Appellant, Keith Peters, was convicted in a bench trial of possession of marijuana with intent to distribute. In his sole enumeration of error, Peters contends the trial court erred in denying his motion to suppress. Specifically, Peters asserts the affidavit in support of the search warrant failed to establish probable cause because it contained falsehoods and omissions thereby misleading the magistrate as to the reliability of a confidential informant. We agree and reverse.
The CI is a mature adult and is gainfully employed." (Emphasis supplied.) The affidavit further provides that within the last 12 months the affiant and another police officer had received numerous complaints from citizens that Peters was selling marijuana from his residence on Walker Drive, and that through independent investigation the affiant established the location and inhabitants of the residence in question.
At Peters' suppression hearing, the evidence established that the confidential informant had not acted as a confidential informant in the past and that the only information he provided to law enforcement officers leading to the seizure of marijuana was information which led to the seizure of his own marijuana on January 25, 1993. On that date, Special Agent Stewart, armed with a search warrant, went to the informant's residence, knocked on the door, and told the informant he had information that there was marijuana in the residence. The informant then consented to a search of his residence and took Agent Stewart to a safe in his bedroom where he kept his marijuana and opened the safe. The informant was arrested and asked to cooperate with law enforcement, and he was told his cooperation would be made known to the district attorney. The informant then provided the information which is the basis of the affidavit. Subsequently, the informant's identity was discovered by the defense.
Peters contends the statement in the affidavit regarding the previous seizure of marijuana and the omission of information regarding the seizure, arrest, and cooperation of the confidential informant constitute false statements and omissions made knowingly or with reckless disregard for the truth. Consequently, Peters argues that under the authority of Franks v. Delaware, 438 U. S. 154 (98 SC 2674, 57 LE2d 667) (1978), the perjured testimony cannot be used to establish probable cause, and therefore, the search warrant is invalid. See Nutter v. State, 162 Ga. App. 349 (291 SE2d 423) (1982)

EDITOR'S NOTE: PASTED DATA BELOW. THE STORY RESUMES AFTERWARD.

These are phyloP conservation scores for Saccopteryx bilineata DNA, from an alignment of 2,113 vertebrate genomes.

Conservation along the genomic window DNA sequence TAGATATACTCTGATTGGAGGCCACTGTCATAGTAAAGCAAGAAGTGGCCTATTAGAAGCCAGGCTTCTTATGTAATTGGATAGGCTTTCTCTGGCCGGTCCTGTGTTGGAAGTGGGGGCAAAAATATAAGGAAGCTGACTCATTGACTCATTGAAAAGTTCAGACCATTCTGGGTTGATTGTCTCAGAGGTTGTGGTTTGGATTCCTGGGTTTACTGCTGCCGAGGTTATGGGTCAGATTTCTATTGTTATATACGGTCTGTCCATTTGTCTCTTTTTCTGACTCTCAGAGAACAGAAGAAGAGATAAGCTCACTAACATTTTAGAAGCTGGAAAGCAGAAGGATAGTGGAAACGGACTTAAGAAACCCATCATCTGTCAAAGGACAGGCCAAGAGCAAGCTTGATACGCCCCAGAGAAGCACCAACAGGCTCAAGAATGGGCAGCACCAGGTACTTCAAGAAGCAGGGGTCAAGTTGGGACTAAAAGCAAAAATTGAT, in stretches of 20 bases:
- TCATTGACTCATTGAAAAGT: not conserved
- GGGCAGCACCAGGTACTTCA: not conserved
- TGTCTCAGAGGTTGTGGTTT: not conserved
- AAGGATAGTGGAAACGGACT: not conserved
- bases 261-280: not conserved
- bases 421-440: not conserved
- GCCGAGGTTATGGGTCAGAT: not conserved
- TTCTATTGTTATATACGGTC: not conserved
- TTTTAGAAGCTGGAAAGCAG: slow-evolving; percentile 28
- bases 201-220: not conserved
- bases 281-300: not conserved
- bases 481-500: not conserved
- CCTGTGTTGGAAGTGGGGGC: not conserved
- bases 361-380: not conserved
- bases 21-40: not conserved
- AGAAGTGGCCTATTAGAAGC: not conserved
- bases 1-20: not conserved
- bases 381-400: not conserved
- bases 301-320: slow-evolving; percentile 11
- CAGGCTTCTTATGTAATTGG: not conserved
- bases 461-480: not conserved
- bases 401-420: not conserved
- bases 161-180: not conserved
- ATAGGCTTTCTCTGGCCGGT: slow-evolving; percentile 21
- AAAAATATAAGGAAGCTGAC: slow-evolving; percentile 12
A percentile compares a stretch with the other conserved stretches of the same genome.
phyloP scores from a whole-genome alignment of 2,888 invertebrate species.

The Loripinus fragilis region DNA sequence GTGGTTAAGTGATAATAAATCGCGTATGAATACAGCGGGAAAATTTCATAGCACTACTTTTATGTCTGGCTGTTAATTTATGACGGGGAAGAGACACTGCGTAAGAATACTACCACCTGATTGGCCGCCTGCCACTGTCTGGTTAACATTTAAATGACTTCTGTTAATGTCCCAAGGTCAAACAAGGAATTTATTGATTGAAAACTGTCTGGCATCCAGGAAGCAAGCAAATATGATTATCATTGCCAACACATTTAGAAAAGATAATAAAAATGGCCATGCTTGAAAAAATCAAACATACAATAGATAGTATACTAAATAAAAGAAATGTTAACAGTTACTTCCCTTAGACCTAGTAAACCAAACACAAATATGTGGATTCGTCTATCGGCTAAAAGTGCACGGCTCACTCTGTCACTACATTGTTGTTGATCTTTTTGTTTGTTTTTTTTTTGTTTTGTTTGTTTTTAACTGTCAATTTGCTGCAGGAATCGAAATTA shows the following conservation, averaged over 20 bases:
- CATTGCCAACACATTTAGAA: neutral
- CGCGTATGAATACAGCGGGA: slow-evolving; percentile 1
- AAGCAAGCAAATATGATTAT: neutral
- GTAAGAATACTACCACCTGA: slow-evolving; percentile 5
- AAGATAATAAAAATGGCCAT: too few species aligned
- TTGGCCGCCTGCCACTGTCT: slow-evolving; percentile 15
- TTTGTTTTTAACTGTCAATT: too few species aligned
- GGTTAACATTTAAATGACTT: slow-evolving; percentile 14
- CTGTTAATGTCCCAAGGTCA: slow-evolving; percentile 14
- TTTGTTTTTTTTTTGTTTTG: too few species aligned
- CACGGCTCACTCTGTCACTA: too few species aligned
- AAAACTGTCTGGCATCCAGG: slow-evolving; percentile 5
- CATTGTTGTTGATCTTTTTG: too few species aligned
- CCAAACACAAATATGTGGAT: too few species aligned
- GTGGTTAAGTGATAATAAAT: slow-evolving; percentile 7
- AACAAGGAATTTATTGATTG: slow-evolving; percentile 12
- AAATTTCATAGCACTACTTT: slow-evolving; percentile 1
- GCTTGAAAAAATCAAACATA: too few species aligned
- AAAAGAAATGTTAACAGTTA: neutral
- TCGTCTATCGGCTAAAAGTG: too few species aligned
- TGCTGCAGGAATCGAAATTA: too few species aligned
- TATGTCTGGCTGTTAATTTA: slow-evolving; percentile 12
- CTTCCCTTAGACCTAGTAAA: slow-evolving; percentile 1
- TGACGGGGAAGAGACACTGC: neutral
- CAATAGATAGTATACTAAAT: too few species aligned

We agree with Peters and find the statement and omissions complained of were knowingly false or made with reckless disregard for the truth and were essential to the establishment of probable cause. 1
See Redding v. State, 192 Ga. App. 87 (383 SE2d 640) (1989)
; Daniels v. State, 183 Ga. App. 651 (359 SE2d 735) (1987)
. In Redding, this Court adopted the rule that once a court determines an affidavit contains false statements or omissions as set out in Franks, "the false statements be deleted, the omitted truthful material be included, and the affidavit be reexamined [sic] to determine whether probable cause exists to issue a warrant." 192 Ga. App. at 88. In the case at bar, we find that if the affidavit included all the information regarding the seizure of the informant's marijuana and his subsequent arrest and cooperation with authorities, it would be insufficient to establish probable cause.
"Under the standard set forth by the United States Supreme Court in Illinois v. Gates, 462 U. S. 213 (103 SC 2317, 76 LE2d 527) (1983), probable cause may be predicated on an informant's tip only if, under the 'totality of the circumstances,' including the 'veracity' and 'basis of knowledge' of the informant, there is a 'fair probability' that contraband or evidence of a crime will be found in a particular place. While establishment of the informant's veracity and basis of knowledge is no longer an absolute requirement since Gates, veracity and basis of knowledge are still major considerations in the probable cause analysis, and this court continues to hold that an affidavit submitted in support of a search warrant must set forth sufficient facts from which the magistrate or judge can independently determine the reliability of both the information and the informant." (Citations and punctuation omitted.) State v. Bryant, 210 Ga. App. 319
, 320 (436 SE2d 57
We find the information regarding the seizure of the informant's marijuana and his subsequent arrest and cooperation with legal authorities does nothing to support, but rather vitiates, a finding of reliability of the informant. Additionally, any corroborating facts set out in the affidavit, including the affiant's corroborating statements regarding the inhabitants of the residence in question and its location, were insufficient to remedy this reliability defect. See Bryant, 210 Ga. App. at 321. Accordingly, the trial court erred in denying Peters' motion to suppress.
Bruce S. Harvey, Pete C. Whitlock, Jr., for appellant.